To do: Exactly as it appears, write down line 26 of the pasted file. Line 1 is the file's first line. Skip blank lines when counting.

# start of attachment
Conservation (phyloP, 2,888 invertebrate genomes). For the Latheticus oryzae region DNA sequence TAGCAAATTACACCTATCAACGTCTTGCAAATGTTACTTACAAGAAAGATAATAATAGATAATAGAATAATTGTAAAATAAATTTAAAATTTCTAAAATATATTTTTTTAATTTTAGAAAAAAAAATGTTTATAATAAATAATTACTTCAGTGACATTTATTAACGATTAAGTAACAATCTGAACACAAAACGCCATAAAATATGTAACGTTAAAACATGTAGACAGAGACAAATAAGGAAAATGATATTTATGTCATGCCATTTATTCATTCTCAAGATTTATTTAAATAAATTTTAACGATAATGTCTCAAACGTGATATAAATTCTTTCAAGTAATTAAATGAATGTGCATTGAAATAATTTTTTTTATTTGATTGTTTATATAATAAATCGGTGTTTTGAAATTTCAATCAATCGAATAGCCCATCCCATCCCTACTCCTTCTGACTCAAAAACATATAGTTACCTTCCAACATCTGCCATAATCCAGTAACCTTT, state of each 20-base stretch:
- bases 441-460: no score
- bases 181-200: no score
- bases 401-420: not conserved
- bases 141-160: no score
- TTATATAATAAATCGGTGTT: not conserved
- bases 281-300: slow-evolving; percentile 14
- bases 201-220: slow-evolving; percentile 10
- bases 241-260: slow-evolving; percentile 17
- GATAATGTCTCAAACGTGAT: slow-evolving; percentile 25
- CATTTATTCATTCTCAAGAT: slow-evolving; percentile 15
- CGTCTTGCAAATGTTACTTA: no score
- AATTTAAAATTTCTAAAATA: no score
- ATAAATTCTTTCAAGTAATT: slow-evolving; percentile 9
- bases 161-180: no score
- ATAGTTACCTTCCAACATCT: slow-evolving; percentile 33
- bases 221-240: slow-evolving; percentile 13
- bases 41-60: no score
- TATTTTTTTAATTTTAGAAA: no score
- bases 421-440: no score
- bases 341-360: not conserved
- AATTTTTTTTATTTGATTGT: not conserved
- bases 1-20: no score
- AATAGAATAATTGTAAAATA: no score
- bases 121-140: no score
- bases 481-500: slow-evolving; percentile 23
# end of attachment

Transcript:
- bases 481-500: slow-evolving; percentile 23